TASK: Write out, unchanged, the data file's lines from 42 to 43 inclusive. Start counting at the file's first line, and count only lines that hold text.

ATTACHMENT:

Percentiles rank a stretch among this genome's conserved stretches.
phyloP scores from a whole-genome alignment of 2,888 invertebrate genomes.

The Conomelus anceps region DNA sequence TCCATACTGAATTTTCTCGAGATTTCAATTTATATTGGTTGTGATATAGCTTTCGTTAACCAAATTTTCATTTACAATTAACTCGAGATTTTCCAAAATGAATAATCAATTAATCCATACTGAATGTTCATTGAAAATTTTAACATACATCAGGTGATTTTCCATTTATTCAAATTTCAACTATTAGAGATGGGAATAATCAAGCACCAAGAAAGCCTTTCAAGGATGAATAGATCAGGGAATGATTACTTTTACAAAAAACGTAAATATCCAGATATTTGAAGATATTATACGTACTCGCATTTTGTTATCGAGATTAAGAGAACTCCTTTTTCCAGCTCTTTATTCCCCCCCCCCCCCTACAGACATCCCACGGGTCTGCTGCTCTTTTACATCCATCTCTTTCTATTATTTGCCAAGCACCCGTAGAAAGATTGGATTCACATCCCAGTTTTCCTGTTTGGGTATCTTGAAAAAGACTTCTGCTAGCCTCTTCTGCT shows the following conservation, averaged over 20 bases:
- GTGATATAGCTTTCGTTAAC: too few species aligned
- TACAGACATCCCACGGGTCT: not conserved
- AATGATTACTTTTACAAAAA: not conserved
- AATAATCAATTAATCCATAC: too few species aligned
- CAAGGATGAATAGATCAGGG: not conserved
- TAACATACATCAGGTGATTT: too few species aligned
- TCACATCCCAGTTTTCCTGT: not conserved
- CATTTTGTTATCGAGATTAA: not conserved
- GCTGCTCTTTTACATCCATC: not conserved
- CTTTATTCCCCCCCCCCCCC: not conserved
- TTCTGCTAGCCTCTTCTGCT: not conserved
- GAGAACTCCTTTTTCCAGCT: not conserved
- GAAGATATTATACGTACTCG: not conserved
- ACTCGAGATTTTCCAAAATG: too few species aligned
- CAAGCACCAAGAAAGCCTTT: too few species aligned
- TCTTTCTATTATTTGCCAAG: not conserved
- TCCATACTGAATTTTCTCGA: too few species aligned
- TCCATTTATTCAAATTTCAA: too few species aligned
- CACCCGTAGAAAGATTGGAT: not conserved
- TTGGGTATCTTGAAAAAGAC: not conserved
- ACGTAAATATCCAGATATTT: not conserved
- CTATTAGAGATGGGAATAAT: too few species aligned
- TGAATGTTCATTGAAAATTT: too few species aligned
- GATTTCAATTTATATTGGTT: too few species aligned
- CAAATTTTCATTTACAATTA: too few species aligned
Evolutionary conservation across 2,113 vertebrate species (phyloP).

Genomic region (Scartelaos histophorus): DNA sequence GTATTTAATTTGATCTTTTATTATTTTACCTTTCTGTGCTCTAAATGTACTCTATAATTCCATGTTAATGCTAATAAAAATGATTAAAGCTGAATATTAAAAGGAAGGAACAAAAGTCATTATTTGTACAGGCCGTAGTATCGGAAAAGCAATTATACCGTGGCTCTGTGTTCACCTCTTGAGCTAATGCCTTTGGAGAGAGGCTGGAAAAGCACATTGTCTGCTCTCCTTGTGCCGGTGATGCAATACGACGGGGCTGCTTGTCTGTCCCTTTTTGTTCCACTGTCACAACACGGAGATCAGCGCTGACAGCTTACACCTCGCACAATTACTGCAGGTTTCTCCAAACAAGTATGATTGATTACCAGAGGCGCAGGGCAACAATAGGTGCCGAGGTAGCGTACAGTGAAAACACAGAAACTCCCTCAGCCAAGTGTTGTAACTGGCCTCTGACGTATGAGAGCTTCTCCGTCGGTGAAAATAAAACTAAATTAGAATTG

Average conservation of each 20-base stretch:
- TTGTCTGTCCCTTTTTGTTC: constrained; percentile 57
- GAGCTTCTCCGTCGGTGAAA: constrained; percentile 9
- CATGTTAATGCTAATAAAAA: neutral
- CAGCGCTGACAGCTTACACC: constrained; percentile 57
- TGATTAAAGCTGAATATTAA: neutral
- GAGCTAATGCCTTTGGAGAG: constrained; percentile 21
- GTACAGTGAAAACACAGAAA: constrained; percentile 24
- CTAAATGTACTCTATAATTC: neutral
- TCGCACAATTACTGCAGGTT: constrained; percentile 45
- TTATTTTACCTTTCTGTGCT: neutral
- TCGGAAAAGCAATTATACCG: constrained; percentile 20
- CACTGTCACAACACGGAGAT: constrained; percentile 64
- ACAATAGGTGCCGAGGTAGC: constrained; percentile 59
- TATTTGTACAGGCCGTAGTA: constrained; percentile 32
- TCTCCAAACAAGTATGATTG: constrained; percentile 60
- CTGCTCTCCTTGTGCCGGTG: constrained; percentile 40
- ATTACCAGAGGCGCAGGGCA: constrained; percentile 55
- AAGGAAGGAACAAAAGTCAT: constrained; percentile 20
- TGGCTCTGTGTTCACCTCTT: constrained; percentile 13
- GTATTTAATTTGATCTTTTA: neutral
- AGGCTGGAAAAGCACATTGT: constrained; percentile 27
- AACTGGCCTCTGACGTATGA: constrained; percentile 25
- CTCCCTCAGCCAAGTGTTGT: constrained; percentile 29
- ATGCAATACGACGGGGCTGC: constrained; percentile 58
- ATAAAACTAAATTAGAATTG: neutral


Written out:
- TCGGAAAAGCAATTATACCG: constrained; percentile 20
- CACTGTCACAACACGGAGAT: constrained; percentile 64